My emphasis is on “engagement” not the bogus so-called consultative process that NCC tries to sell us and then condescendingly tell us what a wonderful job they are doing. The bottom line is that the absence of change/shower facilities enabling people of all ages to change with dignity at Newcastle’s highest profile beach for locals and tourists is not acceptable. Start engaging NCC.

Peter Wickham, Telarah    

Battle at dog beach

​​TO the dog owners that frequent Horseshoe beach. Please be reminded this is a public space for families and individuals to use and enjoy in any way they like. Including swimming, fishing and even sitting peacefully. Yes, you are also allowed to take your dog. People without dogs have every right to be there without being harassed and intimidated by uncontrolled animals. According to council’s leash-free area regulations, all dogs must be accompanied and supervised. Also, dogs must be able to be controlled without a leash. A dog running 30 metres in front of an owner and jumping on people, and then urinating on their belongings, while the owner yells the animal’s name from a distance, clearly does not fall into these very specific guidelines. After recently witnessing a young family enjoying the holidays, fishing in the far corner of the beach. I saw a large and uncontrollable dog run up and harass these people. After repeated attempts by the father to have this intimidating animal leave his obviously traumatised children alone, he was met with a torrent of abuse from the dog’s owner and multiple other dog owners claiming 'this is a dog beach! Go fishing somewhere else!'. It’s this sense of entitlement some dog owners have that needs to change. It seems its not just the dogs that need training.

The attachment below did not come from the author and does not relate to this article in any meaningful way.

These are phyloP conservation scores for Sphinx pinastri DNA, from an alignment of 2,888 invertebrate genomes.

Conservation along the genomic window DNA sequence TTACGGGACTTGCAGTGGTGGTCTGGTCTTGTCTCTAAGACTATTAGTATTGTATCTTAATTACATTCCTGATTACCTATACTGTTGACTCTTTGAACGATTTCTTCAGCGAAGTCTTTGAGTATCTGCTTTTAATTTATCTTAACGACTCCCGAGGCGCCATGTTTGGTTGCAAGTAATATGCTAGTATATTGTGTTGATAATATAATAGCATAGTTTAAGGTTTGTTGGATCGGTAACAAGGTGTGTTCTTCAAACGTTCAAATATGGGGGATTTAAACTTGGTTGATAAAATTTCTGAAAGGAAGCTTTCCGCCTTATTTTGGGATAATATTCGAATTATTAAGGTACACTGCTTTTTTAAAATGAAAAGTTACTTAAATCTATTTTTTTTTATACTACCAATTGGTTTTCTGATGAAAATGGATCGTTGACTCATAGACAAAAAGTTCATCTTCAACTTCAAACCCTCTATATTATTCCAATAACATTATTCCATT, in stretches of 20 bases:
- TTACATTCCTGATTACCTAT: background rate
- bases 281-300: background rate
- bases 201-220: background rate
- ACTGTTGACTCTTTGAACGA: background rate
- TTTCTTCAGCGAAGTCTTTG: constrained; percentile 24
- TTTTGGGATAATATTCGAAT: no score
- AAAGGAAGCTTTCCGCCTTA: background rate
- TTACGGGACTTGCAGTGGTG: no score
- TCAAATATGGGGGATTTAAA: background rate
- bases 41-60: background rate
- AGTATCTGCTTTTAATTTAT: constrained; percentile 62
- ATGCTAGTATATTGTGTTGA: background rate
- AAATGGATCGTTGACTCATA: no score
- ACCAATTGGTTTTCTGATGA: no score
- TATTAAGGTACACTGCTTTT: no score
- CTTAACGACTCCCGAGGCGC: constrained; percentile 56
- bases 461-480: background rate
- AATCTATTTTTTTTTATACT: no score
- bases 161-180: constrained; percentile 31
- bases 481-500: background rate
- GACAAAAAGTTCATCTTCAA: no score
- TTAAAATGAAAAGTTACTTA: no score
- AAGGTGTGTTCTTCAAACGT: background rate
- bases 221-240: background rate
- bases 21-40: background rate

Stephen Rabbitt, Charlestown